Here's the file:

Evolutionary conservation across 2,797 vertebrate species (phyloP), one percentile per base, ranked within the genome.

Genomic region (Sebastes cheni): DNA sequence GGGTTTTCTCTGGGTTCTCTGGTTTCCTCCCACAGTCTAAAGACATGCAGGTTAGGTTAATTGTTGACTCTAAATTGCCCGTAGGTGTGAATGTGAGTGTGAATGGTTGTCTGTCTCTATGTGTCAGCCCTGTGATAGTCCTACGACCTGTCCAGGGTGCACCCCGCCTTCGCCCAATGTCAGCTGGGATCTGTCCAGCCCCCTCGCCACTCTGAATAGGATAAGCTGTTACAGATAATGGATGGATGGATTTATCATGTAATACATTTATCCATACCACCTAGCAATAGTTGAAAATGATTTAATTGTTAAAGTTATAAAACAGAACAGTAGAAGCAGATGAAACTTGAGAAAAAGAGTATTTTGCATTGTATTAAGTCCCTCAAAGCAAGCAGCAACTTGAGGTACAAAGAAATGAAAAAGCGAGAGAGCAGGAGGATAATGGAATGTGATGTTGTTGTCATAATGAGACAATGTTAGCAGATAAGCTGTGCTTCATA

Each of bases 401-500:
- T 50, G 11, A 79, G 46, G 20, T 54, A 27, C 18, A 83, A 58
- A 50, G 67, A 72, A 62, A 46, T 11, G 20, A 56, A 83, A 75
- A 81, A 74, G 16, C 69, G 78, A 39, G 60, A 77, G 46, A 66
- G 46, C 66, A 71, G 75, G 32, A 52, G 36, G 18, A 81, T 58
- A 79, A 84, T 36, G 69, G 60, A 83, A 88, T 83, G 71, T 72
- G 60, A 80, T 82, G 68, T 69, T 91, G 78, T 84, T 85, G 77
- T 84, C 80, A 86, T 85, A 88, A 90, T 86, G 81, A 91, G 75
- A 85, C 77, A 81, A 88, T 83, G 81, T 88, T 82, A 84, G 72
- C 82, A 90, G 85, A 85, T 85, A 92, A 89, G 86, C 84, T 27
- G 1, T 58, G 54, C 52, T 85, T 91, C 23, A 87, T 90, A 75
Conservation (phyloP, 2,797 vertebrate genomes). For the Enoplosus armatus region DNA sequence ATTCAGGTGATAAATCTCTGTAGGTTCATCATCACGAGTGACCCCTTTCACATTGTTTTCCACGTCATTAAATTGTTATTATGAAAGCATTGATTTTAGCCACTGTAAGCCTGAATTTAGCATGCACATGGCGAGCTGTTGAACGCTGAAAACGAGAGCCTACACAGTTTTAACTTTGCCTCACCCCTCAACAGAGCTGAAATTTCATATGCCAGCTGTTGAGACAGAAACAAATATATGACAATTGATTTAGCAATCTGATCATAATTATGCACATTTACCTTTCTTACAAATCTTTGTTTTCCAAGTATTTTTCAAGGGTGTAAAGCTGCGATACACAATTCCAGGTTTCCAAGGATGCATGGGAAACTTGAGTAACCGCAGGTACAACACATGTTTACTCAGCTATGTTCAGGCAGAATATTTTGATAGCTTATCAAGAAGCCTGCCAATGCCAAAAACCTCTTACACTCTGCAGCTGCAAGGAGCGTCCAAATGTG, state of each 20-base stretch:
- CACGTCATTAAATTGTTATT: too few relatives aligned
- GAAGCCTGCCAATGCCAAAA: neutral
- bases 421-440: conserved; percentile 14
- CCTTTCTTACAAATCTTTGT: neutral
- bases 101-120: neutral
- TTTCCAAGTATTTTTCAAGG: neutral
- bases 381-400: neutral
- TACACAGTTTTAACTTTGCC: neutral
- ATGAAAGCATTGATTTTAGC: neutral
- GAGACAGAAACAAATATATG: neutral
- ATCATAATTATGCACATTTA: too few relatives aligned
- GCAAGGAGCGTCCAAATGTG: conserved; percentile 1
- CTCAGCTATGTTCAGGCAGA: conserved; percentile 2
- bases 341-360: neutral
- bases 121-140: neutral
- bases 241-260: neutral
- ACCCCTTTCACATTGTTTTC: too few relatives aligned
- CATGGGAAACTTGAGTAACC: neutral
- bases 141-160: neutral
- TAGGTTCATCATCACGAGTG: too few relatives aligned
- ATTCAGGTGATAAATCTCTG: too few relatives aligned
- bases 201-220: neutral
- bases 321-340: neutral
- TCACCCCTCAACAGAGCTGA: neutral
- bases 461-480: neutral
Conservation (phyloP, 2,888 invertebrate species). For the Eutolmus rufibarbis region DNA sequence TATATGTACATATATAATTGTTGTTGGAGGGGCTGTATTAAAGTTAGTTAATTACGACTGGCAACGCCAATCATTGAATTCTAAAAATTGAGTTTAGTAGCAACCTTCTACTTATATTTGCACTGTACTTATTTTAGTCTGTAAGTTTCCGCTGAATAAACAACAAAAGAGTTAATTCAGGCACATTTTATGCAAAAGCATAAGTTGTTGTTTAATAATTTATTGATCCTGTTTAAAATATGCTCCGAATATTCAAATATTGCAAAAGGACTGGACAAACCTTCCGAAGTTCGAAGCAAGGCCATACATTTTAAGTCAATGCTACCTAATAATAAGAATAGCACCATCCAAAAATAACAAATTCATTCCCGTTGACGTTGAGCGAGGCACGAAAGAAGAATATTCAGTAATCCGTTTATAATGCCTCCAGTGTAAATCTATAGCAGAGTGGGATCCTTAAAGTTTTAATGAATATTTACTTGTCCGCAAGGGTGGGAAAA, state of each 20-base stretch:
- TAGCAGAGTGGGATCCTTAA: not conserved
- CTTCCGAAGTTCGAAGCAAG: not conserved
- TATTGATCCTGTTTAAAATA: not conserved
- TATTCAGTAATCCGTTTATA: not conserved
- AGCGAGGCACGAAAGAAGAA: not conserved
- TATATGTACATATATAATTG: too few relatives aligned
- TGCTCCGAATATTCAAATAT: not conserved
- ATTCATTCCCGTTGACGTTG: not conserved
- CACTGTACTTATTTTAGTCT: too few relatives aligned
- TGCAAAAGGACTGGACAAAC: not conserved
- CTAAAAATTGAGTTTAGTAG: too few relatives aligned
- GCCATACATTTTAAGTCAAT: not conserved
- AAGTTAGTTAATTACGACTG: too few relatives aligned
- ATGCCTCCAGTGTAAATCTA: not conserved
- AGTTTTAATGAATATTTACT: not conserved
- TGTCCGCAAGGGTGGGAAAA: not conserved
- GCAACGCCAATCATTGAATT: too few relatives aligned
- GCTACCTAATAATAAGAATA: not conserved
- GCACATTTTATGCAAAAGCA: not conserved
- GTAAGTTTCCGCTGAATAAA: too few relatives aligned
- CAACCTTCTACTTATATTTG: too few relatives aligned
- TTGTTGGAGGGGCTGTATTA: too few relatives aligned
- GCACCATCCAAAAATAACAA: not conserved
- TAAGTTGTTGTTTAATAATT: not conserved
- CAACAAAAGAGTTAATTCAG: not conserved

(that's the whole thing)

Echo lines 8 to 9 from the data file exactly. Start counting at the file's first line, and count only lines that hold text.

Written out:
- A 79, A 84, T 36, G 69, G 60, A 83, A 88, T 83, G 71, T 72
- G 60, A 80, T 82, G 68, T 69, T 91, G 78, T 84, T 85, G 77